in most of the trendy urban centers in the U.S. (Many of said construction projects are being backed by
Bank of the Ozarks...)

The pattern of the business is that the company buys raw land with deposits to mine, extracts them, and
ships them to markets that are pouring significant quantities of concrete (Boston, Manchester), where
they mix the concrete to specifications and truck it to the job. They are eventually left with depleted
sand and gravel pits. At that point, the company sells the land for real estate development. You can
theorize that in an environment of population growth and outward spreading development, sometimes
the sale of land for development will recoup all of or more than the original land purchase price.

One concern with BSND is the organized labor. However, in 2015 the company was able to negotiate a
withdrawal from the “severely underfunded” New England Teamsters and Trucking Industry Pension
Fund. The company agreed to pay $23 million, noninterest-bearing over 30 years, recording a liability
with present value at that time of $11.9 million. As the company said in the 2015 annual report, “this
eliminate[d] the open-ended liability posed by the existing pension plan.”

Another moving part is the steady annual repurchase of approximately 3,000 shares for a million
dollars per year, which is lower than the market price of the shares. According to the footnotes, this
comes from an agreement that was made in March 2010 to settle a dispute with shareholders. The
company agreed to buy back 34,444 shares over time for a total of $11 million. It is not completely
clear, but it seems like this may pertain to the litigation filed by family members. (The case is Boylan v

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Boston Sand and Gravel, in Massachusetts Superior Court.)

The ruling on Boston Sand's motion for summary judgment in that case has some history of the
company and the family members involved. (Lawsuits are one of the key ways that information like
this comes to light.)

In 1957, upon the death of Daniel J. Boylan, Sr., his two sons – Dan and Dean Boylan, Sr. (“Dean, Sr.)
– became substantially equal shareholders in Boston Sand and its various subsidiaries. Dean, Sr.,
however, managed the family businesses; Dan relinquished financial control to his brother. Over the
years, Dean, Sr. increased his family’s ownership in the family corporations to 64 percent, while Dan’s
ownership interest decreased to 23 percent.

So there is a family backstory here that is perhaps not unlike Hanover Foods. The company is currently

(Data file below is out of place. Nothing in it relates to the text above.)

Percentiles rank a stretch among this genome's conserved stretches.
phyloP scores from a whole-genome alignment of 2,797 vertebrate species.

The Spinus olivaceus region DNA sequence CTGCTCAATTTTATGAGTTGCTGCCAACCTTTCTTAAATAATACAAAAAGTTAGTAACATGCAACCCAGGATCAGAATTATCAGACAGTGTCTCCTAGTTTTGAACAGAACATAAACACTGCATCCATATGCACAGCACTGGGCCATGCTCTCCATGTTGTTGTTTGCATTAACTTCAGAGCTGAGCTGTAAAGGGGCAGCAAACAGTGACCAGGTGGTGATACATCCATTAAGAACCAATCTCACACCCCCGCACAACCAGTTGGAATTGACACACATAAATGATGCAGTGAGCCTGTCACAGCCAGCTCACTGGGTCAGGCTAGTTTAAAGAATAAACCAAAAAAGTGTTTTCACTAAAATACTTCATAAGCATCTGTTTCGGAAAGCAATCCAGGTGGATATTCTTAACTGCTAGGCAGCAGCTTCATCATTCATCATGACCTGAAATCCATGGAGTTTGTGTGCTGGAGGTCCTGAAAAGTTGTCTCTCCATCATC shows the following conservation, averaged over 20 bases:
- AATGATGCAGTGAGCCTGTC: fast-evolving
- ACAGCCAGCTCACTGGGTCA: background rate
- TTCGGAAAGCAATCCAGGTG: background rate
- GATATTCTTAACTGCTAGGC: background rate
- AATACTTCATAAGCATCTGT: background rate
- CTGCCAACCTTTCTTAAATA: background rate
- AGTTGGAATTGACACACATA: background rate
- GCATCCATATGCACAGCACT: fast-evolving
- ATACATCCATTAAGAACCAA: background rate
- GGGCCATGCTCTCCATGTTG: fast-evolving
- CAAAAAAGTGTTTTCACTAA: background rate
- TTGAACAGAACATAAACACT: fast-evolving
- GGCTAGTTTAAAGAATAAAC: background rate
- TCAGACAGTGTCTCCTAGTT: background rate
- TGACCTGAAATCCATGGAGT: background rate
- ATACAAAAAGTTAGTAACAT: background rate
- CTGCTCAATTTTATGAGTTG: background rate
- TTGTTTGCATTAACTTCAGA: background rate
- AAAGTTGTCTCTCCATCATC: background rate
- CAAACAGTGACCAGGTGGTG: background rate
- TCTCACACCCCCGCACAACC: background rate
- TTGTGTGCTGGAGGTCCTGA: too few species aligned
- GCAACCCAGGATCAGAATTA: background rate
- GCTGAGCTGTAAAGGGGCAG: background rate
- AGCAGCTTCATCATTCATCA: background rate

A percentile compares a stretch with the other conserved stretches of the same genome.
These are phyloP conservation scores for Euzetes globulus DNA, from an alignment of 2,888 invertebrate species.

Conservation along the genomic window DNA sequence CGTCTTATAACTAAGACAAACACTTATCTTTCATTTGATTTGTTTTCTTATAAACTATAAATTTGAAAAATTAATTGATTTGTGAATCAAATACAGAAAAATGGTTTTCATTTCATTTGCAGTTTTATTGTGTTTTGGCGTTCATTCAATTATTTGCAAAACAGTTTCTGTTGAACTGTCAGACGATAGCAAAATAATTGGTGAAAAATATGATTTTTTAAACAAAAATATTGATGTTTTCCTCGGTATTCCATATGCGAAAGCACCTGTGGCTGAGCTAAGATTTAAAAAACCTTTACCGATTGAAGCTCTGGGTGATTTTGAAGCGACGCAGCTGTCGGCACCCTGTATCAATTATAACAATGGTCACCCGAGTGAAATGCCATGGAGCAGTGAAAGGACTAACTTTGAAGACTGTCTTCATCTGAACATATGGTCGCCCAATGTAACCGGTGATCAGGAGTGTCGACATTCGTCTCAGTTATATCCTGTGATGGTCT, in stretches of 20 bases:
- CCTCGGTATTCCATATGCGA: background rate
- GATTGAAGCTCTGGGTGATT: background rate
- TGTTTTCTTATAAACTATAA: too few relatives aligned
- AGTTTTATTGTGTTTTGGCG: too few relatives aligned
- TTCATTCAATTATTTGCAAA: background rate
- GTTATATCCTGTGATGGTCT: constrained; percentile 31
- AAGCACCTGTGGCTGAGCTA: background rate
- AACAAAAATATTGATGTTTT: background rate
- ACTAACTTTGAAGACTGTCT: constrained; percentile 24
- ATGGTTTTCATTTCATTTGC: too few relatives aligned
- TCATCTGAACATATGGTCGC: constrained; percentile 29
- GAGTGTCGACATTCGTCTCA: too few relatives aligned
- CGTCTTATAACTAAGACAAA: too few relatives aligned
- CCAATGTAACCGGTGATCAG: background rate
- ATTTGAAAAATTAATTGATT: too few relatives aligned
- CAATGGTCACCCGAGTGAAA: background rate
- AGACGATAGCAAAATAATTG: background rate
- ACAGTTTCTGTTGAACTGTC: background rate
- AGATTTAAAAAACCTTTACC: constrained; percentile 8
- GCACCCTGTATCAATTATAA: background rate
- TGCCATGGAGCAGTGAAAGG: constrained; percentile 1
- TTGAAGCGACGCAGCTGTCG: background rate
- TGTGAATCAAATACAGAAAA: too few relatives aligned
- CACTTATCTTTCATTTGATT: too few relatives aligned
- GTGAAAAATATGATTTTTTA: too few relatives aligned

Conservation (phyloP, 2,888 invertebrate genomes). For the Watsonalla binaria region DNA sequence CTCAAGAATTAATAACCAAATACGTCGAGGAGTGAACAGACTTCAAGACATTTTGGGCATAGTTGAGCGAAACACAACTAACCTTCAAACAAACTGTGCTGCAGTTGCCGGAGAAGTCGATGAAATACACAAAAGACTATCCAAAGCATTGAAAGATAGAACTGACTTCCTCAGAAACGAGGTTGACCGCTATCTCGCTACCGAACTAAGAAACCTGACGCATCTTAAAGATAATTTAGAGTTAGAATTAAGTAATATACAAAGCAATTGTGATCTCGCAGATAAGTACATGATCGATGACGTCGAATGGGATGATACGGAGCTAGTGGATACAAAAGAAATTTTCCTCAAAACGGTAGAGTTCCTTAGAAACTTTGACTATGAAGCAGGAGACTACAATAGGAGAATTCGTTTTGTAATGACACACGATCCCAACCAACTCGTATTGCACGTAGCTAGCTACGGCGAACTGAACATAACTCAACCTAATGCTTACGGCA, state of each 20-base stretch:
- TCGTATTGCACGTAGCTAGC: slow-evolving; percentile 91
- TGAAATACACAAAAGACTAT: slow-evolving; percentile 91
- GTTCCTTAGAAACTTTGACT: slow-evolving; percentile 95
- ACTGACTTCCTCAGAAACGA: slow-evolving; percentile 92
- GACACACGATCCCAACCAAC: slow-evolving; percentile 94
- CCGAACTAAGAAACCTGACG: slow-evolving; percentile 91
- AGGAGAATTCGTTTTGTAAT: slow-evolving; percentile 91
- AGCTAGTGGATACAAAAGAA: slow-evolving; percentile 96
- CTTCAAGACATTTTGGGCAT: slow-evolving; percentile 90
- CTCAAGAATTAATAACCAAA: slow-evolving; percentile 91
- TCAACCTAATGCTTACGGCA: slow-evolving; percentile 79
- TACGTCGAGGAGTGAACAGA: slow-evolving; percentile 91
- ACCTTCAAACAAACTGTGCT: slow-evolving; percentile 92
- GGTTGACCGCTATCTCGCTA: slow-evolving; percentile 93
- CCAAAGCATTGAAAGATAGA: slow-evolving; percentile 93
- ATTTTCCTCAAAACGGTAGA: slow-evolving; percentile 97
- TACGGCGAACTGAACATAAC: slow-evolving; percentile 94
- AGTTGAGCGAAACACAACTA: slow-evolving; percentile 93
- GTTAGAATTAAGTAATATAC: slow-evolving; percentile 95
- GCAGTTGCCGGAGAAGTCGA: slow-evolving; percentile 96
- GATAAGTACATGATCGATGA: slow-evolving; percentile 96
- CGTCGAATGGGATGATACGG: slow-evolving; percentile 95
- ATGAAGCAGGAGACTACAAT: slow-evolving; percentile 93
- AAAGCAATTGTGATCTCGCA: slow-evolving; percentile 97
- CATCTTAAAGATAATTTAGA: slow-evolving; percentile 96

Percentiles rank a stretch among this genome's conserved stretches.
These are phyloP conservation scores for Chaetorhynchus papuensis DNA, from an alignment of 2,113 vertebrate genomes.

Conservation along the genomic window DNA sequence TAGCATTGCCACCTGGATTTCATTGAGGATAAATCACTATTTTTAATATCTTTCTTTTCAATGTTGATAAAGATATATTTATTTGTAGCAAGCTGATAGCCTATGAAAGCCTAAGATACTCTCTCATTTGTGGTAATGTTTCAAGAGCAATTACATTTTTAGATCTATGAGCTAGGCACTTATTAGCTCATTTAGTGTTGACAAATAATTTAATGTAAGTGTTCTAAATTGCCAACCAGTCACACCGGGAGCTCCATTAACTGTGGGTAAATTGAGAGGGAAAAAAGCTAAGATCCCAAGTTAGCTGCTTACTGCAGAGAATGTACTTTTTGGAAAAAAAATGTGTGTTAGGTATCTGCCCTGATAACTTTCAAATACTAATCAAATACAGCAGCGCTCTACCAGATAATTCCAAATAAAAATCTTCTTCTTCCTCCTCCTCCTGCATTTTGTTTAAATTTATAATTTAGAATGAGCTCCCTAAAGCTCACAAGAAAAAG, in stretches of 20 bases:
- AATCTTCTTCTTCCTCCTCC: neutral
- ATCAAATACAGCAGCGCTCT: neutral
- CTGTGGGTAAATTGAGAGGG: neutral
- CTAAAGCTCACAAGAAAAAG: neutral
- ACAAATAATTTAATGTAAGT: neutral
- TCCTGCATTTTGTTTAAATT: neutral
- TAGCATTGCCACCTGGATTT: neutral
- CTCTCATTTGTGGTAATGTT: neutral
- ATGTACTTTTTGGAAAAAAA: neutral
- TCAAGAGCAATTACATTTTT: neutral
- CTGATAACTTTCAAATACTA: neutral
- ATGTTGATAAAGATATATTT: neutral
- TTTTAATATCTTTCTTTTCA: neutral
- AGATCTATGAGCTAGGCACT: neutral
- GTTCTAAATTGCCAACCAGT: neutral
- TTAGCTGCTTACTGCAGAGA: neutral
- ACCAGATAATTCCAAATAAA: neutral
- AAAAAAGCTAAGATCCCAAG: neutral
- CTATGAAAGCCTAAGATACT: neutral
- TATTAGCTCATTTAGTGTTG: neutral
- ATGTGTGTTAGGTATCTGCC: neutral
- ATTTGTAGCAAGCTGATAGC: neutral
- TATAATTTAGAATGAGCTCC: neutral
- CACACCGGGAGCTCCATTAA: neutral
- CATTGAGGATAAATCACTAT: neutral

run by Dean Jr and Jeanne-Marie Boylan. (Jeanne-Marie gives the tour in the Bob Vila video.) BSND
sends a notice of annual meeting, but not a full-fledged proxy statement, so it is unclear to us what the
ownership structure of the company is currently. The annual meeting was July 26th, it would be great to
attend one year. (Perhaps the company would let shareholder visitors take a tour and get a ride on the

This type of business has a mini-moat, or as Nate has said in the past, a niche. What prospective
competitor at this point could build a rail line to bring rock from New Hampshire, and then where in
Boston would they put a new ready-mix cement plant? A big problem with the stock of course (as
opposed to the business, which is older than any Oddball reader) is that it is obviously cyclical.
Depending on your view of the business cycle, this may not necessarily be an opportune time to buy
such a company. But given the niche it certainly seems to be worth following.

Coal Creek Company

This one was first mentioned in Issue 18, August 2017 when it was trading at $320. As Nate explained
at the time,

“The land value alone at $384/acre is a bargain. The company’s management indicated to an associate
of mine that they are looking to acquire additional land below $1,000 an acre, and that they would be
willing to unload the entire operation at $3,000 an acre. At $3,000 an acre the company would be
worth $216m, or 6x the current price. Investors have the opportunity at the current price to purchase
the company at a price that’s 70% less than what the company considers a fair price to be. A natural
question might be, “why aren’t they just buying back their own stock instead of looking for land?” The
answer is that they are! Last year they spent $633,430 repurchasing 2,065 shares of stock, at an
average price of $306 per share.”

During 2017 they seriously stepped up the share repurchases. They bought back 8,377 shares for $2.8
million, which after the effect of $2.5 million in comprehensive income reduced book value to $12.7
million. (So they paid an average of $334 per share and the current price is $430 ask.)

The company has a $6.9 million securities portfolio and there is little visibility into it except that it
consists of common stock, mutual funds, and exchange traded funds. The portfolio decreased in size by